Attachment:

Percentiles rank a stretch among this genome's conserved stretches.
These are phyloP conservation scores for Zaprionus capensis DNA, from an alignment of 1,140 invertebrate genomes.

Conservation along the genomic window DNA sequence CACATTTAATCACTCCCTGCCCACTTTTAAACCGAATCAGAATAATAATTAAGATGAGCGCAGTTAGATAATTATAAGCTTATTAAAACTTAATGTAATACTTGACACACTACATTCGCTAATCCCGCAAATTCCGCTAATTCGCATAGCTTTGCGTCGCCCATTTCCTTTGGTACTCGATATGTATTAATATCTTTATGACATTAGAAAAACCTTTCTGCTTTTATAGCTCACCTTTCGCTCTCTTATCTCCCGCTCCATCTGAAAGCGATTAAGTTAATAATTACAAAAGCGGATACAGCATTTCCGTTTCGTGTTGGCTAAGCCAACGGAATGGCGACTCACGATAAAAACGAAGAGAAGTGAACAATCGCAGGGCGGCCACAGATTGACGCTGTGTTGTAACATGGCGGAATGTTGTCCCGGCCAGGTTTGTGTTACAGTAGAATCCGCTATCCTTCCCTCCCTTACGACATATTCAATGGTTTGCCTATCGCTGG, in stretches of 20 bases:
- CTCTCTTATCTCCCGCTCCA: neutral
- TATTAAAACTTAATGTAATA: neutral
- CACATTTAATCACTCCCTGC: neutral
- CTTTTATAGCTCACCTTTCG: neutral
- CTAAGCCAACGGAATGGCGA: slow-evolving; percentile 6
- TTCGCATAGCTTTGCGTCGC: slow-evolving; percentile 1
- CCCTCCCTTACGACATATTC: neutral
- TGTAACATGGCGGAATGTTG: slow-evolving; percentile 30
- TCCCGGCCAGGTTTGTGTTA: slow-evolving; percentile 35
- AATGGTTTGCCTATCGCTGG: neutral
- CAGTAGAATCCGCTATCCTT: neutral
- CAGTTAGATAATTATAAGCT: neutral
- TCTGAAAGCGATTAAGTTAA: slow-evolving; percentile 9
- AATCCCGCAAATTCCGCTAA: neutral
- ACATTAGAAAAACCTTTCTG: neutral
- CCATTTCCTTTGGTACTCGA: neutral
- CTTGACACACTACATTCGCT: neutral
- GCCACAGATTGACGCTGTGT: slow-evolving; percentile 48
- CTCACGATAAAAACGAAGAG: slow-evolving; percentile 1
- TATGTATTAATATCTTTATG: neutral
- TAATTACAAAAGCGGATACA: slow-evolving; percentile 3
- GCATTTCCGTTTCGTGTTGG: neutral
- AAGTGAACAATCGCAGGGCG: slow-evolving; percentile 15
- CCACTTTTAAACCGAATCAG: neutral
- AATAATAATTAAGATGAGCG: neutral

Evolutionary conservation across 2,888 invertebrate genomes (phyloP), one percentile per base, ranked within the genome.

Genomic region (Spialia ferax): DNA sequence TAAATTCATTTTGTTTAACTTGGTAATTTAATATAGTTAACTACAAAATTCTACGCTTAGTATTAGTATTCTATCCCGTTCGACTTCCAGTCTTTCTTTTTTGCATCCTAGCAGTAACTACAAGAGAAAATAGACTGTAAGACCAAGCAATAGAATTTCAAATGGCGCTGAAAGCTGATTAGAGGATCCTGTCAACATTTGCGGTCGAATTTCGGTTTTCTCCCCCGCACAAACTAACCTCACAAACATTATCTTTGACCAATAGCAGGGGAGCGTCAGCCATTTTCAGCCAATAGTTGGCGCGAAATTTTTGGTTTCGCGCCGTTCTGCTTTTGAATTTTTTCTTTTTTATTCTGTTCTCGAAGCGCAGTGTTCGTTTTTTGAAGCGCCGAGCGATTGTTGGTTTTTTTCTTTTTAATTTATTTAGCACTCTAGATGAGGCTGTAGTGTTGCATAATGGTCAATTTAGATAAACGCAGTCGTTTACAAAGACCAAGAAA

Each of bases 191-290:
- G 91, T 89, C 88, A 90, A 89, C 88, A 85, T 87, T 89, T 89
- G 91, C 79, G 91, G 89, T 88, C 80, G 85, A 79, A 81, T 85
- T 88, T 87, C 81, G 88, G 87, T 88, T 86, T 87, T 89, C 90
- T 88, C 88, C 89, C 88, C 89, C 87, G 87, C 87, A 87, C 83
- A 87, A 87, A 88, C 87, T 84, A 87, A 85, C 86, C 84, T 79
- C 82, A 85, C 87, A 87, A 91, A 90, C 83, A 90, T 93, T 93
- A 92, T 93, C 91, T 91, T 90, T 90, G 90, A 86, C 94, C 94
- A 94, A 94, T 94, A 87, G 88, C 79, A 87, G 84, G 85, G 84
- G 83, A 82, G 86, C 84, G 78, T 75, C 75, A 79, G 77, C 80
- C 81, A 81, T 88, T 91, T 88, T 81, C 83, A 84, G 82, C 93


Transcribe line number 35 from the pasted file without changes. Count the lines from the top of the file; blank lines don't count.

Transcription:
- T 88, C 88, C 89, C 88, C 89, C 87, G 87, C 87, A 87, C 83